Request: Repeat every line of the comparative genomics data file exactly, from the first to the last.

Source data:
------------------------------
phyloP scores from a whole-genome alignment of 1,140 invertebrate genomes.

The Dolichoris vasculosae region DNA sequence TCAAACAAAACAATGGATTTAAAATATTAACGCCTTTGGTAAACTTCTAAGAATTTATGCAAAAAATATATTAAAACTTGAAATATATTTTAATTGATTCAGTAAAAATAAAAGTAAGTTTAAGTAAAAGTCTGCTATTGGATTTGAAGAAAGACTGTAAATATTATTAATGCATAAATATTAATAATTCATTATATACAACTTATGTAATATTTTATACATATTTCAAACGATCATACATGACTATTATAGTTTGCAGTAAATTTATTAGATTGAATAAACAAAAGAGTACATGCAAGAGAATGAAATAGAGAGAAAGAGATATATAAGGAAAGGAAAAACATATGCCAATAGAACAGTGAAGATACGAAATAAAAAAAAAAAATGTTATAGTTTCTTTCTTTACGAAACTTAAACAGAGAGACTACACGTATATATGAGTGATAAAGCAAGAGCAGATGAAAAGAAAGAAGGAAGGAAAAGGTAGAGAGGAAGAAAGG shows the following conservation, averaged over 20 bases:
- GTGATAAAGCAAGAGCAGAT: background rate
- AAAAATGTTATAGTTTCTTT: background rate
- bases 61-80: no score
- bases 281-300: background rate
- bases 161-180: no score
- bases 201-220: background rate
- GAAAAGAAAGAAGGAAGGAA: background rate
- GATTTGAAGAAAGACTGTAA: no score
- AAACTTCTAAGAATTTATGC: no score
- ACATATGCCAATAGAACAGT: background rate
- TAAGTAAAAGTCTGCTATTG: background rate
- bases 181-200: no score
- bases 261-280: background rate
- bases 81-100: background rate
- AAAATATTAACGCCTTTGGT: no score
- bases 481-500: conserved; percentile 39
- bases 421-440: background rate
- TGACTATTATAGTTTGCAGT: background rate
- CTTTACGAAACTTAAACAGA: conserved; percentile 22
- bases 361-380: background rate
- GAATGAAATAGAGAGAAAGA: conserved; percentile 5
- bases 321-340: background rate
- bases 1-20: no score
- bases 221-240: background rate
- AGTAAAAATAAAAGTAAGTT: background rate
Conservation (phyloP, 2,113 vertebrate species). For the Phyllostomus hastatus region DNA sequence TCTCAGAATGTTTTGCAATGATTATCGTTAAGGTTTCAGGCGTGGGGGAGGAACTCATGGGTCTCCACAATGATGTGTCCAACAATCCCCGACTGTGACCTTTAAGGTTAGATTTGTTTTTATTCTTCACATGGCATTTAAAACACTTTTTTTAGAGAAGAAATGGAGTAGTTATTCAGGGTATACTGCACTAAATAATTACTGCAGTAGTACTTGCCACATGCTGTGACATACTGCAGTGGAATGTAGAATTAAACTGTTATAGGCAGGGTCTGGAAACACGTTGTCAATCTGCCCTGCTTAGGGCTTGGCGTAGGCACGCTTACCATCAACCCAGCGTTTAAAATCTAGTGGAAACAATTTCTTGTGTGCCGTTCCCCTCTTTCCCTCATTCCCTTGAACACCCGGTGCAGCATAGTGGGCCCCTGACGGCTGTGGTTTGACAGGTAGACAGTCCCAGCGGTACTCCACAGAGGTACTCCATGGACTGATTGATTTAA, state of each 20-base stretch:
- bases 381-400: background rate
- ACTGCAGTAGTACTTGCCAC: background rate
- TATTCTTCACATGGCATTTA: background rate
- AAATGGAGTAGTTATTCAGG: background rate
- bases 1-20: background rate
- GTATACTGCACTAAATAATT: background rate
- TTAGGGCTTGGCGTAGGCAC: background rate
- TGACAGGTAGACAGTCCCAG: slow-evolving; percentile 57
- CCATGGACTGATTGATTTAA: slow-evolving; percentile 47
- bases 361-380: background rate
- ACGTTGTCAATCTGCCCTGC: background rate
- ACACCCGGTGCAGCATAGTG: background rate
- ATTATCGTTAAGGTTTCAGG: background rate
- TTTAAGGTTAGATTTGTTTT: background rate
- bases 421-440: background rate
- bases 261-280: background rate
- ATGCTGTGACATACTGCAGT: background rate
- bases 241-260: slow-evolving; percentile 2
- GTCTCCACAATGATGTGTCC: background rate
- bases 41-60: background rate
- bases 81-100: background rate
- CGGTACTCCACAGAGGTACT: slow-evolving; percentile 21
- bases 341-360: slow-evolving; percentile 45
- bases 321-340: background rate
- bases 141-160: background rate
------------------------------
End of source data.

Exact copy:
phyloP scores from a whole-genome alignment of 1,140 invertebrate genomes.

The Dolichoris vasculosae region DNA sequence TCAAACAAAACAATGGATTTAAAATATTAACGCCTTTGGTAAACTTCTAAGAATTTATGCAAAAAATATATTAAAACTTGAAATATATTTTAATTGATTCAGTAAAAATAAAAGTAAGTTTAAGTAAAAGTCTGCTATTGGATTTGAAGAAAGACTGTAAATATTATTAATGCATAAATATTAATAATTCATTATATACAACTTATGTAATATTTTATACATATTTCAAACGATCATACATGACTATTATAGTTTGCAGTAAATTTATTAGATTGAATAAACAAAAGAGTACATGCAAGAGAATGAAATAGAGAGAAAGAGATATATAAGGAAAGGAAAAACATATGCCAATAGAACAGTGAAGATACGAAATAAAAAAAAAAAATGTTATAGTTTCTTTCTTTACGAAACTTAAACAGAGAGACTACACGTATATATGAGTGATAAAGCAAGAGCAGATGAAAAGAAAGAAGGAAGGAAAAGGTAGAGAGGAAGAAAGG shows the following conservation, averaged over 20 bases:
- GTGATAAAGCAAGAGCAGAT: background rate
- AAAAATGTTATAGTTTCTTT: background rate
- bases 61-80: no score
- bases 281-300: background rate
- bases 161-180: no score
- bases 201-220: background rate
- GAAAAGAAAGAAGGAAGGAA: background rate
- GATTTGAAGAAAGACTGTAA: no score
- AAACTTCTAAGAATTTATGC: no score
- ACATATGCCAATAGAACAGT: background rate
- TAAGTAAAAGTCTGCTATTG: background rate
- bases 181-200: no score
- bases 261-280: background rate
- bases 81-100: background rate
- AAAATATTAACGCCTTTGGT: no score
- bases 481-500: conserved; percentile 39
- bases 421-440: background rate
- TGACTATTATAGTTTGCAGT: background rate
- CTTTACGAAACTTAAACAGA: conserved; percentile 22
- bases 361-380: background rate
- GAATGAAATAGAGAGAAAGA: conserved; percentile 5
- bases 321-340: background rate
- bases 1-20: no score
- bases 221-240: background rate
- AGTAAAAATAAAAGTAAGTT: background rate
Conservation (phyloP, 2,113 vertebrate species). For the Phyllostomus hastatus region DNA sequence TCTCAGAATGTTTTGCAATGATTATCGTTAAGGTTTCAGGCGTGGGGGAGGAACTCATGGGTCTCCACAATGATGTGTCCAACAATCCCCGACTGTGACCTTTAAGGTTAGATTTGTTTTTATTCTTCACATGGCATTTAAAACACTTTTTTTAGAGAAGAAATGGAGTAGTTATTCAGGGTATACTGCACTAAATAATTACTGCAGTAGTACTTGCCACATGCTGTGACATACTGCAGTGGAATGTAGAATTAAACTGTTATAGGCAGGGTCTGGAAACACGTTGTCAATCTGCCCTGCTTAGGGCTTGGCGTAGGCACGCTTACCATCAACCCAGCGTTTAAAATCTAGTGGAAACAATTTCTTGTGTGCCGTTCCCCTCTTTCCCTCATTCCCTTGAACACCCGGTGCAGCATAGTGGGCCCCTGACGGCTGTGGTTTGACAGGTAGACAGTCCCAGCGGTACTCCACAGAGGTACTCCATGGACTGATTGATTTAA, state of each 20-base stretch:
- bases 381-400: background rate
- ACTGCAGTAGTACTTGCCAC: background rate
- TATTCTTCACATGGCATTTA: background rate
- AAATGGAGTAGTTATTCAGG: background rate
- bases 1-20: background rate
- GTATACTGCACTAAATAATT: background rate
- TTAGGGCTTGGCGTAGGCAC: background rate
- TGACAGGTAGACAGTCCCAG: slow-evolving; percentile 57
- CCATGGACTGATTGATTTAA: slow-evolving; percentile 47
- bases 361-380: background rate
- ACGTTGTCAATCTGCCCTGC: background rate
- ACACCCGGTGCAGCATAGTG: background rate
- ATTATCGTTAAGGTTTCAGG: background rate
- TTTAAGGTTAGATTTGTTTT: background rate
- bases 421-440: background rate
- bases 261-280: background rate
- ATGCTGTGACATACTGCAGT: background rate
- bases 241-260: slow-evolving; percentile 2
- GTCTCCACAATGATGTGTCC: background rate
- bases 41-60: background rate
- bases 81-100: background rate
- CGGTACTCCACAGAGGTACT: slow-evolving; percentile 21
- bases 341-360: slow-evolving; percentile 45
- bases 321-340: background rate
- bases 141-160: background rate